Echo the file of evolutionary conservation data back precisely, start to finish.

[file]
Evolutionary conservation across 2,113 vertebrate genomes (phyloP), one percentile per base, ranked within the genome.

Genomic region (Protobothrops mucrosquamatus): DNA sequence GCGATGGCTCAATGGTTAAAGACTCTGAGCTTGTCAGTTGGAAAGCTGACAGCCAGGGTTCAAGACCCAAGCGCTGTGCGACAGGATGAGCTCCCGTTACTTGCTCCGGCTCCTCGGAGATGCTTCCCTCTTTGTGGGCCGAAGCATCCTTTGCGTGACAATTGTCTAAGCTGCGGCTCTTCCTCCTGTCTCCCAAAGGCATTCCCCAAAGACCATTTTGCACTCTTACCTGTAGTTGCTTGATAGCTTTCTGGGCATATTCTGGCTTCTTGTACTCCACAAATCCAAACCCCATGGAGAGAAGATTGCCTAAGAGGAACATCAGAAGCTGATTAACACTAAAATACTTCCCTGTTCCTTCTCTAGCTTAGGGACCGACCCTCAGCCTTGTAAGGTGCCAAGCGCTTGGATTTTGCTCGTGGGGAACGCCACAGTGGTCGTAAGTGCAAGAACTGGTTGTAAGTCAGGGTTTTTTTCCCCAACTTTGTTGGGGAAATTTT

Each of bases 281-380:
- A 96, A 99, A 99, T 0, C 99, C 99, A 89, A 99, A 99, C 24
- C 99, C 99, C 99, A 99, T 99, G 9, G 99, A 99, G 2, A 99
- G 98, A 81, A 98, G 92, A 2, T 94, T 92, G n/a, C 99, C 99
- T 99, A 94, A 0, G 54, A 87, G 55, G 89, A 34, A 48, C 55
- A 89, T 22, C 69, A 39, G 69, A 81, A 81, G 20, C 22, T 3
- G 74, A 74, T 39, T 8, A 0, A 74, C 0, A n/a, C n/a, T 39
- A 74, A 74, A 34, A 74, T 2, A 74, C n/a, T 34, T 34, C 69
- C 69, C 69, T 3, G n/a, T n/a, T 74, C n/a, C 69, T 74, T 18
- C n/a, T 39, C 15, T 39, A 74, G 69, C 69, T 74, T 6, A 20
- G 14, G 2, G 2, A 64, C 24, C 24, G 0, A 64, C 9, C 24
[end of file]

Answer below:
Evolutionary conservation across 2,113 vertebrate genomes (phyloP), one percentile per base, ranked within the genome.

Genomic region (Protobothrops mucrosquamatus): DNA sequence GCGATGGCTCAATGGTTAAAGACTCTGAGCTTGTCAGTTGGAAAGCTGACAGCCAGGGTTCAAGACCCAAGCGCTGTGCGACAGGATGAGCTCCCGTTACTTGCTCCGGCTCCTCGGAGATGCTTCCCTCTTTGTGGGCCGAAGCATCCTTTGCGTGACAATTGTCTAAGCTGCGGCTCTTCCTCCTGTCTCCCAAAGGCATTCCCCAAAGACCATTTTGCACTCTTACCTGTAGTTGCTTGATAGCTTTCTGGGCATATTCTGGCTTCTTGTACTCCACAAATCCAAACCCCATGGAGAGAAGATTGCCTAAGAGGAACATCAGAAGCTGATTAACACTAAAATACTTCCCTGTTCCTTCTCTAGCTTAGGGACCGACCCTCAGCCTTGTAAGGTGCCAAGCGCTTGGATTTTGCTCGTGGGGAACGCCACAGTGGTCGTAAGTGCAAGAACTGGTTGTAAGTCAGGGTTTTTTTCCCCAACTTTGTTGGGGAAATTTT

Each of bases 281-380:
- A 96, A 99, A 99, T 0, C 99, C 99, A 89, A 99, A 99, C 24
- C 99, C 99, C 99, A 99, T 99, G 9, G 99, A 99, G 2, A 99
- G 98, A 81, A 98, G 92, A 2, T 94, T 92, G n/a, C 99, C 99
- T 99, A 94, A 0, G 54, A 87, G 55, G 89, A 34, A 48, C 55
- A 89, T 22, C 69, A 39, G 69, A 81, A 81, G 20, C 22, T 3
- G 74, A 74, T 39, T 8, A 0, A 74, C 0, A n/a, C n/a, T 39
- A 74, A 74, A 34, A 74, T 2, A 74, C n/a, T 34, T 34, C 69
- C 69, C 69, T 3, G n/a, T n/a, T 74, C n/a, C 69, T 74, T 18
- C n/a, T 39, C 15, T 39, A 74, G 69, C 69, T 74, T 6, A 20
- G 14, G 2, G 2, A 64, C 24, C 24, G 0, A 64, C 9, C 24